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The loss of a pregnancy can have a devastating effect on parents. Many couples immediately try again and are successful, then imaging that the original pain and mental anguish will subside with the new life created. However, a new British study shows that women at least, continue to suffer from mental health problems associated with miscarriage or stillbirth long after they may feel they've "moved on." To the contrary, women may continue to experience symptoms for several years after the postnatal period.
... women who had lost a baby in the past experienced significantly higher levels of anxiety and depression during pregnancy and this continued nearly three years after they gave birth to a healthy baby.
... although a woman physically recovers from a miscarriage quickly, psychological recovery for parents in general can take a long time. People differ greatly in this regard, meaning that some are able to move on after a few months, but others take more than a year. Still others may feel relief or other less negative emotions ... 55% of the miscarrying women presented with significant psychological distress immediately, 25% at 3 months; 18% at 6 months, and 11% at 1 year after miscarriage.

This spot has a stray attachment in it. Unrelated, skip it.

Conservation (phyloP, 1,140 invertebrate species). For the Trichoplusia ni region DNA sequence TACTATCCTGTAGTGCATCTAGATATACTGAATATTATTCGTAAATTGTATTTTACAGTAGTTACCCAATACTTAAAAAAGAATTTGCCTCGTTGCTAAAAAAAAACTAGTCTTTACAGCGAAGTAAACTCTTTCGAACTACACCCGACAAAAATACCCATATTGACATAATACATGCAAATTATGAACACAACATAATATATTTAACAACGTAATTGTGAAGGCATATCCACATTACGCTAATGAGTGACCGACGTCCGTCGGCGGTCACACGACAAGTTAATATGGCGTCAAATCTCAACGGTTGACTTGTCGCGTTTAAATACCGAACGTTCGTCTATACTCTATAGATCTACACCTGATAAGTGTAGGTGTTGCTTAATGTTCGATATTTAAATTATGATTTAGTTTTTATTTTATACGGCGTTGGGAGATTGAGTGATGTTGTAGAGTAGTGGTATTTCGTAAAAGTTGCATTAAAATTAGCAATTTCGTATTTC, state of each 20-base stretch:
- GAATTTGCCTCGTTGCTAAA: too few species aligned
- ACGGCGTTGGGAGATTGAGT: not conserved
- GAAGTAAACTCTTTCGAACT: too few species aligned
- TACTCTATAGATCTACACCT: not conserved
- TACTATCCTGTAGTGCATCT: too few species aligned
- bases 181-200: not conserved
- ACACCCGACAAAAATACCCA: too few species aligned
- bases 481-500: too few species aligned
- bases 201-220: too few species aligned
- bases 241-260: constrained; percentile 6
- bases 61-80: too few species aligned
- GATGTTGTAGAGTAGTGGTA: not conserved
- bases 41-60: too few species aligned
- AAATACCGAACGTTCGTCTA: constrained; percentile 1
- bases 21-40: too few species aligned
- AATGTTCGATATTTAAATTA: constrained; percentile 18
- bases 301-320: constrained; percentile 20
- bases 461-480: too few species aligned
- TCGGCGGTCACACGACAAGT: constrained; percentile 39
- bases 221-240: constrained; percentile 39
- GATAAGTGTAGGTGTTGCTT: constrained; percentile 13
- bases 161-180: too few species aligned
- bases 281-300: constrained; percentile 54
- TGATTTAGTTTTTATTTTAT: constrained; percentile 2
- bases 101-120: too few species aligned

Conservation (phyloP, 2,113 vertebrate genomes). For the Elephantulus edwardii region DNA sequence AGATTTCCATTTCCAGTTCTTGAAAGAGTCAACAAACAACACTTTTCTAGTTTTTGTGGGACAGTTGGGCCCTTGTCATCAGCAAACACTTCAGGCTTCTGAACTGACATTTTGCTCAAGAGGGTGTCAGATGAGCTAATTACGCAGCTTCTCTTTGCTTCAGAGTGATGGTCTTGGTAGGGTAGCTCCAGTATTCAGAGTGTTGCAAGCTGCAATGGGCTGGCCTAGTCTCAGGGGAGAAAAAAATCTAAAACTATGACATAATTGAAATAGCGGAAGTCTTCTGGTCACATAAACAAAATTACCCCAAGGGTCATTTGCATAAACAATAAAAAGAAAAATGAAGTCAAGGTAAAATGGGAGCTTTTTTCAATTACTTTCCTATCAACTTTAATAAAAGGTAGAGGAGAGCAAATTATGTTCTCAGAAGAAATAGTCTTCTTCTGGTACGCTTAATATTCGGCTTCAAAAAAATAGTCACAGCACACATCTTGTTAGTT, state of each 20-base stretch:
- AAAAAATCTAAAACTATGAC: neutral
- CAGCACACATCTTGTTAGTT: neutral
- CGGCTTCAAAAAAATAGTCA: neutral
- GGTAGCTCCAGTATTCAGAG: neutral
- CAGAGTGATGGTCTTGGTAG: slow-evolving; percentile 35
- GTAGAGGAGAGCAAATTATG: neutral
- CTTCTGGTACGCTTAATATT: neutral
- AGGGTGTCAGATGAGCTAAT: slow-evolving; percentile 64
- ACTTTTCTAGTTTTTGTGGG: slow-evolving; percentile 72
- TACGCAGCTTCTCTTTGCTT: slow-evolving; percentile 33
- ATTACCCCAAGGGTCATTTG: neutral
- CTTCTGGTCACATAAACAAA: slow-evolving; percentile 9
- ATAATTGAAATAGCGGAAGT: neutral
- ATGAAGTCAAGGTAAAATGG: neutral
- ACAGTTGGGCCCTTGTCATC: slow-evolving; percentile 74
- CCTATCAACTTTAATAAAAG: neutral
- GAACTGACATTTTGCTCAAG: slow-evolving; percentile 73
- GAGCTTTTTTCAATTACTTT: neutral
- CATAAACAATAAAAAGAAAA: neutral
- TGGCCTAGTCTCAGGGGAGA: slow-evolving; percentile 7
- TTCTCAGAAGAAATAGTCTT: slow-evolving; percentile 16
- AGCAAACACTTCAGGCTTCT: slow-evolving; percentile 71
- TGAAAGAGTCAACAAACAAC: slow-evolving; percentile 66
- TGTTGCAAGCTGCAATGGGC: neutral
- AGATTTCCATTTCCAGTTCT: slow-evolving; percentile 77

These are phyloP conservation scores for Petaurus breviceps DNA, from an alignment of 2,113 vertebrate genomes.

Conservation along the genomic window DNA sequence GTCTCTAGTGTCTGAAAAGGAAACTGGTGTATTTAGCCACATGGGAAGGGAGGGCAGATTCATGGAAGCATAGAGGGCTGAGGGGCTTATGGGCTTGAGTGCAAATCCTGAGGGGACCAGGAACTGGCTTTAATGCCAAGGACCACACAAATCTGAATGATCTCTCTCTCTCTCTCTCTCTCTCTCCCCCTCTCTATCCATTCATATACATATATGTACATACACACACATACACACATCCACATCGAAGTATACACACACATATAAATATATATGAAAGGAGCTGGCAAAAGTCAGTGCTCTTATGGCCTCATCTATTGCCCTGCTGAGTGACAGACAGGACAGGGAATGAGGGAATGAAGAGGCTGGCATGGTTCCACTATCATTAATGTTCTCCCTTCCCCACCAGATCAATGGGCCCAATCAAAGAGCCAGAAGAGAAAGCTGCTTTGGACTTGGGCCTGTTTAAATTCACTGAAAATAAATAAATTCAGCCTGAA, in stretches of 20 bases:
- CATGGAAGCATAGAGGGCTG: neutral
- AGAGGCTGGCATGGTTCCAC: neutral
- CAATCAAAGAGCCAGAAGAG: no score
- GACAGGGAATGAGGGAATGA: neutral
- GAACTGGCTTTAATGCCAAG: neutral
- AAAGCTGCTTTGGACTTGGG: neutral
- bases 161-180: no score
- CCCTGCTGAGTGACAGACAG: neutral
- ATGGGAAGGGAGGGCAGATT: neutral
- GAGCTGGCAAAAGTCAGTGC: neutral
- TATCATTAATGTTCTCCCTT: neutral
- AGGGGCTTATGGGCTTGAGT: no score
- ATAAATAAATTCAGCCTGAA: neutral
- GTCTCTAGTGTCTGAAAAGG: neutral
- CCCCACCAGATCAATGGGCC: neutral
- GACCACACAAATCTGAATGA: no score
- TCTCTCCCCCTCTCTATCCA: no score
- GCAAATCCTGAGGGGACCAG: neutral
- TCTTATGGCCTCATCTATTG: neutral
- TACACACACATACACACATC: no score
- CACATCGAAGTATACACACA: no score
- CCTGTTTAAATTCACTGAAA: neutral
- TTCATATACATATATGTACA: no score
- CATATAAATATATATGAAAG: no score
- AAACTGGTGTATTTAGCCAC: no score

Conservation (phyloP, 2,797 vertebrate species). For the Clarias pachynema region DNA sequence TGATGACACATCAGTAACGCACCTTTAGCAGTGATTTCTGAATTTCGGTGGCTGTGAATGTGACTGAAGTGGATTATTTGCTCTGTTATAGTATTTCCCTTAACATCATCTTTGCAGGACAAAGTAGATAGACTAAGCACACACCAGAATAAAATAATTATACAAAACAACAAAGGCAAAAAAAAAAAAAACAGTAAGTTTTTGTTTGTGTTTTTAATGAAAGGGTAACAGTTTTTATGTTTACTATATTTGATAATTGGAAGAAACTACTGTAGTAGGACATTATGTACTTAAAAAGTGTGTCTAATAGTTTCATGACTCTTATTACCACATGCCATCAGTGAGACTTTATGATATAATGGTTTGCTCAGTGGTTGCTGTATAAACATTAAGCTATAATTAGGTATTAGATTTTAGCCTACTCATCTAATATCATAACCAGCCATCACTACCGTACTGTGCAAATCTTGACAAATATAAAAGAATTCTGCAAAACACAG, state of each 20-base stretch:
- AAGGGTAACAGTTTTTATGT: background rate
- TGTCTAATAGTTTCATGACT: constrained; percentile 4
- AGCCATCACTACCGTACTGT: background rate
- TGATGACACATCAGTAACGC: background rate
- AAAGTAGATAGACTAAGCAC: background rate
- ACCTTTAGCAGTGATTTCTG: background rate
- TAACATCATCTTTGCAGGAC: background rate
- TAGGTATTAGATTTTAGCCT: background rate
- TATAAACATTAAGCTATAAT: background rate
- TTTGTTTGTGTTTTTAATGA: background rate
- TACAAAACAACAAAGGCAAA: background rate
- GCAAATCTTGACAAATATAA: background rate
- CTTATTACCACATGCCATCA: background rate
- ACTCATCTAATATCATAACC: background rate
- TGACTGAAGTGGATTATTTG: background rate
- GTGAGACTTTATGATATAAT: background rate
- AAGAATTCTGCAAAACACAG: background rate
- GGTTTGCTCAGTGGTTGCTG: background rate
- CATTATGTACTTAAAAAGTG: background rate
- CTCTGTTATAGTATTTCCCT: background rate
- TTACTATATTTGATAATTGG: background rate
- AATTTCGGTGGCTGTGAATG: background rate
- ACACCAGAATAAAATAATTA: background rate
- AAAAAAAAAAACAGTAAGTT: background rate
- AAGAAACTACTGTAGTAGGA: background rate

For those who do go through a process of grief, it is often as if a baby had been born but died. How short a time the fetus lived in the womb may not matter for the feeling of loss. From the moment pregnancy is discovered, the parents can start to bond with the embryo or fetus. When the pregnancy turns out not to be viable, dreams, fantasies and plans for the future are roughly disturbed.
A woman's chance of miscarriage increases with her age. With increasing age, it not only becomes more difficult for a woman to get pregnant but to stay pregnant as outlined below:
* In women ages 15 to 35, the incidence of miscarriage is between 10% and 12% * In women ages 35 to 39, the incidence of miscarriage is 18% * In women ages 40 to 44, the incidence of miscarriage is 33% * In women ages 45-plus, the incidence of miscarriage is greater than 50%
Most miscarriages are the result of a random genetic abnormality. It is generally accepted that the earlier the loss, the greater the likelihood that the pregnancy was genetically abnormal in some way ...
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